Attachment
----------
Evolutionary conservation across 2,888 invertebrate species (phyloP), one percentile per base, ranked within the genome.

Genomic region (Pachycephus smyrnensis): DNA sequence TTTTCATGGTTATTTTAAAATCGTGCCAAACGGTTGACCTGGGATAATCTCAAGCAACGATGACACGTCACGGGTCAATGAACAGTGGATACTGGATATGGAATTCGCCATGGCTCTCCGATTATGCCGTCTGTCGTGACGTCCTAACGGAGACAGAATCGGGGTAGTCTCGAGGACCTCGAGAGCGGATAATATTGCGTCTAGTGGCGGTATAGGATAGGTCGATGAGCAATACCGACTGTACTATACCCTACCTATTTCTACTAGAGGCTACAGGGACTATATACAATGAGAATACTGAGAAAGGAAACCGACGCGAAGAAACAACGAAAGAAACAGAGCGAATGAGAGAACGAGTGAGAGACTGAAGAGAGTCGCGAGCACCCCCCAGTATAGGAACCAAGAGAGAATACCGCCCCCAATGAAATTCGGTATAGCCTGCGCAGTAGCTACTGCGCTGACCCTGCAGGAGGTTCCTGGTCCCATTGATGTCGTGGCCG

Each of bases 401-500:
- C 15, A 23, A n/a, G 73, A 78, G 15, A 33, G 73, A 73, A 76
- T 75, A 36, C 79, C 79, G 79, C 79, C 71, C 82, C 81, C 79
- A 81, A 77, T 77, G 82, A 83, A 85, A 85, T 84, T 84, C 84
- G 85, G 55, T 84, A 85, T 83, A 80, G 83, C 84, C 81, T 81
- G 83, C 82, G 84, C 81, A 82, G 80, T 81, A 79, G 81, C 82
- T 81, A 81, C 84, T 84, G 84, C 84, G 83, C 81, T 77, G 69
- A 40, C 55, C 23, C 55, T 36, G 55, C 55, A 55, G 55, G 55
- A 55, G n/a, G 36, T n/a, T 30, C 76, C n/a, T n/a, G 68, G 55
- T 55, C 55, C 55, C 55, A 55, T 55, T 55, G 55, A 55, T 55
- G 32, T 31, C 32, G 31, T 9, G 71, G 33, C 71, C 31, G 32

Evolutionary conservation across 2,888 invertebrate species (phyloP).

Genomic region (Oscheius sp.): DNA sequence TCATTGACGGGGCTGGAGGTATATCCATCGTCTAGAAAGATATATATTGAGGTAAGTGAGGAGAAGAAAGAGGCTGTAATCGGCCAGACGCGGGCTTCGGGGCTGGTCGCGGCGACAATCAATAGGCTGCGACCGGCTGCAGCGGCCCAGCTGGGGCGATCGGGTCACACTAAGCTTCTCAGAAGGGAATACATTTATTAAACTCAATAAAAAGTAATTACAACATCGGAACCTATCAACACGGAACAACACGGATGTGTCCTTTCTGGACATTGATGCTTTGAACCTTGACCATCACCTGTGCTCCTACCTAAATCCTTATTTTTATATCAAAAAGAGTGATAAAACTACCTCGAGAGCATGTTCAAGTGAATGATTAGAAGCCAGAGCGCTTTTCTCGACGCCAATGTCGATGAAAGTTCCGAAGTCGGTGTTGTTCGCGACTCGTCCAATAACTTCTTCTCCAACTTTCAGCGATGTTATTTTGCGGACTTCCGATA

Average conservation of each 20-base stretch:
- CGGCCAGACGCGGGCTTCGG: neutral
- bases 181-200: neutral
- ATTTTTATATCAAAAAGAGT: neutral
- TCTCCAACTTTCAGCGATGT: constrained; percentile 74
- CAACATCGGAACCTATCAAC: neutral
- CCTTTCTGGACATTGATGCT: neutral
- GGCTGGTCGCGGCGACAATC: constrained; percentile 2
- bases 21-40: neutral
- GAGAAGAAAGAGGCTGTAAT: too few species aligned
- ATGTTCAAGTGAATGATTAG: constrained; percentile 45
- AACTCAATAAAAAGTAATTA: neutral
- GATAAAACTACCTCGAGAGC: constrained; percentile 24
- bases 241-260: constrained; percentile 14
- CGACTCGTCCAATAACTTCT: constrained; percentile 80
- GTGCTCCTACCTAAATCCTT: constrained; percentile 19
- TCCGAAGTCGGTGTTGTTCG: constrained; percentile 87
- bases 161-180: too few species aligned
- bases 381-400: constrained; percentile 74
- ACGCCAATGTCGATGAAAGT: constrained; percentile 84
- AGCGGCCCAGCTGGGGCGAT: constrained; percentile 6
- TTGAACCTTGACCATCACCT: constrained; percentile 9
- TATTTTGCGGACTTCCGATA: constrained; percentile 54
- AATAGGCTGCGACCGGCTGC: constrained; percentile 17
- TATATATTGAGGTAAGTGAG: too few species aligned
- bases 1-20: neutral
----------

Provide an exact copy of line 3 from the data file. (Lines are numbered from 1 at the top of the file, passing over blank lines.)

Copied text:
Each of bases 401-500: